Kids need to know how to navigate safely within this environment, so they’ll know how to prevent and protect themselves from these situations. Additionally, we make it very clear to children who might want to engage in this type of activity, that there are severe personal consequences to their behavior.

For example, we want them to consider “before” they make poor choices that whatever is posted on the Net is there forever, and as much as they may regret later that they did this to someone, the damage is done and irreversible.” Experts in the field state that victims of these crimes suffer psychological trauma requiring professional help, have had to move to other schools, their mental state has resulted in their grades dropping to such a degree that they cannot qualify for college upon high school graduation; many are afraid to form close relationships with new people; and in more severe cases, suicide or murder has resulted.

These are not just childhood pranks. These are serious crimes, and several states are enacting laws, such as Florida, making these emails felonies. In Pennsylvania, cyber bullying, harassment and stalking carry stiff jail sentences and fines for those convicted.

Cyber bullies need to realize that they may be able to hide from their victims behind screen names, but they cannot hide from law enforcement. Each time the Internet is accessed, an IP (Internet Protocol) address is established. The 12 numerals punctuated by the 3 periods is the electronic fingerprint that can be accessed by the authorities to trace all electronic communications between computers and/or mobile phones. No computer or mobile phone – or its user – is really anonymous in cyberspace.

According to a survey conducted in June of 2000 by The National Center for Missing and Exploited Children on 1,500 children aged 10-17, 1 in 17 youths had been threatened or harassed over the Internet and about one-third of those found the incidents extremely distressing. A study in Britain in 2004 by NCH, a British children’s charity, found that 1 in 4 students had been bullied online.

The Internet and cell phones have become, in large part, the fabric of the social lives of tweens and teens. As such, they are prime targets for this kind of attack. The first thing kids need to understand about Instant Messaging, and blogs (web logs) or live journals, is that the more personal information you give someone, the more it can be used against you by not only those whom you wanted to read it, but by others whom you didn’t.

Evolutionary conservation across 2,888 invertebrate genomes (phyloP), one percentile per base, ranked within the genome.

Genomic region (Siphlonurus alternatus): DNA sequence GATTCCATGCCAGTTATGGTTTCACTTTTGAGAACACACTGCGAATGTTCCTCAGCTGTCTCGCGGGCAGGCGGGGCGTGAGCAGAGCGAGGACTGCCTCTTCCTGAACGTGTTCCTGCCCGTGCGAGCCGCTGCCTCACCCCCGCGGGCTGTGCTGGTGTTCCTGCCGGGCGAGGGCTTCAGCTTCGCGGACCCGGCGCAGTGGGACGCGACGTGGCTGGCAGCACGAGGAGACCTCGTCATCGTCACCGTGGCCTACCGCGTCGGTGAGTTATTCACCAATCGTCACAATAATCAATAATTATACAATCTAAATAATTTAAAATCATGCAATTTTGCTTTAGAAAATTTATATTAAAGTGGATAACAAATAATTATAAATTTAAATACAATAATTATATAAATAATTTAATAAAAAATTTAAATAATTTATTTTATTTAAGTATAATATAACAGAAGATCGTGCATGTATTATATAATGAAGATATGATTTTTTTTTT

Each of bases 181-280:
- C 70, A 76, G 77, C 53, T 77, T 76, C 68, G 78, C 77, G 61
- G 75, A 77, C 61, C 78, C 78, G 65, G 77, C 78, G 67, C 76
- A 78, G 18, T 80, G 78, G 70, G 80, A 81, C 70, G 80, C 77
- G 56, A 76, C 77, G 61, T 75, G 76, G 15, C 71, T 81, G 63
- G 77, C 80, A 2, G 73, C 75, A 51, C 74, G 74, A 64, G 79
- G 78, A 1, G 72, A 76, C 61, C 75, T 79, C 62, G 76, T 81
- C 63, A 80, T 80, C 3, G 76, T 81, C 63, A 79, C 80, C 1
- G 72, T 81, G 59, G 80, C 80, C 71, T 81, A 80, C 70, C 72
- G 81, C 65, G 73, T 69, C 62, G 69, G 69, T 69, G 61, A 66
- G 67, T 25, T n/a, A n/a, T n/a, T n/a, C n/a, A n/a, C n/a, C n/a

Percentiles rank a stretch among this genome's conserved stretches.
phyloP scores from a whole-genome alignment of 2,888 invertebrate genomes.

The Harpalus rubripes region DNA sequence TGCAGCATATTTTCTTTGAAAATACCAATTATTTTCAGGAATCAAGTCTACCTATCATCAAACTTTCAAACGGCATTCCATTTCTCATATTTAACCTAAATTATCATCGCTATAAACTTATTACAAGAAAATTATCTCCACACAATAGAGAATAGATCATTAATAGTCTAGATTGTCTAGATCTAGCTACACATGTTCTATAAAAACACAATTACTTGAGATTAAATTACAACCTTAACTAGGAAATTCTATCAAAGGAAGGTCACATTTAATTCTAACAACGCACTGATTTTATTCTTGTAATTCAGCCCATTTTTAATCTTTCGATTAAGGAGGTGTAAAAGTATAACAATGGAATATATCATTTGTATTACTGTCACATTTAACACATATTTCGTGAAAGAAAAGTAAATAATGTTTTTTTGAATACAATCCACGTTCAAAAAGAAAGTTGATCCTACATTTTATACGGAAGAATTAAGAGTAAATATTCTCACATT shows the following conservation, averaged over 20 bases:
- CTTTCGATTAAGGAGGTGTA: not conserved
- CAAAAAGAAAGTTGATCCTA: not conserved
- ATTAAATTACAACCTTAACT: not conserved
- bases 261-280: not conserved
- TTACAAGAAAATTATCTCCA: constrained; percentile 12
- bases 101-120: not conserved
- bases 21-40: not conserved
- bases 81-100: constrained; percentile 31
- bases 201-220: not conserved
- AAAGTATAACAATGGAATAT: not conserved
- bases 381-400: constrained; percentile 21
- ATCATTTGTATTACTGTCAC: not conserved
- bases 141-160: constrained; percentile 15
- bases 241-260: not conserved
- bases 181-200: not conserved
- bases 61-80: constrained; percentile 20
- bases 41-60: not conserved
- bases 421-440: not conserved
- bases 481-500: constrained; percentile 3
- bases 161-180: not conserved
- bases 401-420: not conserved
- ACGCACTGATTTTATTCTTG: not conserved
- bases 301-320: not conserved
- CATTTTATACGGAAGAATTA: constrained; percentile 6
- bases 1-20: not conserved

Whenever you type something online and press “send”, you have just given up your privacy. Additionally, people online will pose to be people they aren’t for purposes of deception and in many cases, to commit crimes – often stealing someone’s identity in the process.

Preventing Children Bad Behavior Before It Starts III

Preventing Children Bad BehaviorIn this final part we will discuss about the parent’s side themselves and their attention to their children.

Know yourself

In addition to being in tune with your child’s style; you need to be aware of what your particular needs are. It will always lead to trouble if you expect lots of peace and quiet after work, but your kids need your help with homework and a ride to soccer.

If you are tense and irritable, it will most certainly translate to misbehavior in your kids. Busy schedules rarely enable parents to have a peaceful dinner hour, but perhaps you can insist on twenty minutes to unwind in your room before you join the fray downstairs.

My mother made a rule that we couldn’t ask anything of her until she had changed into her jeans. That was our signal that she had decompressed after work and was ready to engage in the family hubbub.

Pay attention

Children often misbehave simply to get their parents’ attention. Though it confounds adults, children would rather be yelled at than be ignored. Perhaps it is Darwinian–in the wild, to be ignored by a parent meant that you weren’t safe.

Whatever its origin, this aspect of child-rearing can be very trying. Negative cycles can so easily begin by a child learning that acting up is the surest way to get a parent’s attention. The only way to avoid this is to lavish love and attention on your child when they are behaving well. Enjoy their company and play games with them.

Praise them with words and gestures often. Reward your child with special activities with you–not with toys and treats. If you sense that your children are acting up more than they should, then that is a sign that you need to stop waiting for your children to misbehave before you give them your attention. With all the love and attention from you that they need, there won’t be many reasons to misbehave!

 

This article was written by Katie Basson. Katie Basson is a parent, teacher, and creator of The BITs Kit Better Behavior Kit for Kids™. Katie teaches seminars on behavior modification techniques, and assists parents through challenging behavioral and educational issues. She serves on the Board of Directors of the YWCA and is an educational advisor to Zoesis, Inc., a children’s software company. Katie’s expert advice has been sought for articles in The Boston Globe and Parents Magazine.